UKRAINE/HUNGARY: Hungarian Prime Minister Viktor Orbán was recently pressured to apologise after posting a video of himself at a football match, garbed in a scarf that depicted historical, undivided Hungary with parts of present-day Ukraine and neighbouring countries.
Oleg Nikolenko, a spokesperson for Ukraine’s foreign ministry, said on Tuesday that the issue had gained traction in Ukraine and that Kyiv had decided to summon Hungary’s ambassador, “who will be informed of the unacceptability of Viktor Orbán’s act.”
Nikolenko took to Facebook and wrote: “The promotion of revisionism ideas in Hungary does not contribute to the development of Ukrainian-Hungarian relations and does not comply with the principles of European policy.”
“We are waiting for an official apology from the Hungarian side and a refutation of the encroachments on the territorial integrity of Ukraine,” he added.
Romania slams Hungary’s PM Orbán
Ukrainian media also broadcast images of Orbán meeting a Hungarian footballer wearing a scarf, which the news outlet Ukrainska Pravda reported was depicted as a map of “Greater Hungary.” This historical map of Greater Hungary shows an undivided territory that includes the neighbouring states of Ukraine, Austria, Slovakia, Romania, Croatia, and Serbia.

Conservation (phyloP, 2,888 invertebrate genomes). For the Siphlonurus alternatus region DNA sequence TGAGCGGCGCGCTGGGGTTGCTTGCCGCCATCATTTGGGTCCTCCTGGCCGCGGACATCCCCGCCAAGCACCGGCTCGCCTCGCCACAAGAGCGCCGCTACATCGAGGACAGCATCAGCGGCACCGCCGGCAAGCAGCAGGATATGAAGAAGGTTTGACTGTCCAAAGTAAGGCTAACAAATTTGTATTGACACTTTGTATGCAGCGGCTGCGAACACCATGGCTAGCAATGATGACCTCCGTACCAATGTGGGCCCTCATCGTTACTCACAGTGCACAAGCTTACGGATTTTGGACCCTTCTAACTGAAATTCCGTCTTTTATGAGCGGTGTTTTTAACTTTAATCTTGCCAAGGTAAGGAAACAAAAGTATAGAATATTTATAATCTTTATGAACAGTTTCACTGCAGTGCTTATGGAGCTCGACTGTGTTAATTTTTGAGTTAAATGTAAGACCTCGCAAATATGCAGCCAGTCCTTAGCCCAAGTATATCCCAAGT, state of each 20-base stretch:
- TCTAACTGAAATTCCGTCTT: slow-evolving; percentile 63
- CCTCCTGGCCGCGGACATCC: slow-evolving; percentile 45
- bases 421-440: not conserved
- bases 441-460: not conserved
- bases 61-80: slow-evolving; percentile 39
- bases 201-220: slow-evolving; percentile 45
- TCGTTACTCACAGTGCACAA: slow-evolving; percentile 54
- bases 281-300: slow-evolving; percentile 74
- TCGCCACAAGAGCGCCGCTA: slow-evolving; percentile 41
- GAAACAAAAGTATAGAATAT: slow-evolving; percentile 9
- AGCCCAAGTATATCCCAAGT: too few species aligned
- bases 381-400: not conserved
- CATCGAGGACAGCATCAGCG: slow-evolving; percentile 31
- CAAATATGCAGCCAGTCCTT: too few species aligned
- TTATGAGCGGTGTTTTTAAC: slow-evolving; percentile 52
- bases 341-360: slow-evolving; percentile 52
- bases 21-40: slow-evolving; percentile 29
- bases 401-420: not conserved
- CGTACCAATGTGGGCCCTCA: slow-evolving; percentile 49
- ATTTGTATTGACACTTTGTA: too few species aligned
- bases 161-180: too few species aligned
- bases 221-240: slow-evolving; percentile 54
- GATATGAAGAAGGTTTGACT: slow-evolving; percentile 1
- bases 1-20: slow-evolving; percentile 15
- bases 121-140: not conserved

Romania’s foreign ministry also slammed Orbán’s move, saying it had contacted the Hungarian ambassador in Bucharest and expressed its “firm disapproval of the gesture.”
“Any revisionist manifestation, no matter what form it takes, is unacceptable, as it goes against current realities and common commitments,” it said in a statement on Monday.
Orbán did not specifically respond to the backlash, but in a Facebook post on Tuesday, he said: “Soccer is not politics. Do not read things into it that are not there.”
“The Hungarian national team belongs to all Hungarians, wherever they live!”
Orbán has a history of igniting old nationalistic sentiments and hostilities and repeatedly clashing over Hungary’s curbs on the human rights of ethnic Hungarians living in Ukraine to speak their native tongue, especially in education after Ukraine ratified a law in 2017 restricting the use of minority languages in schools.
Around two million ethnic Hungarians currently reside in the neighboring countries, including 1.2 million in Romania and 150,000 in Ukraine.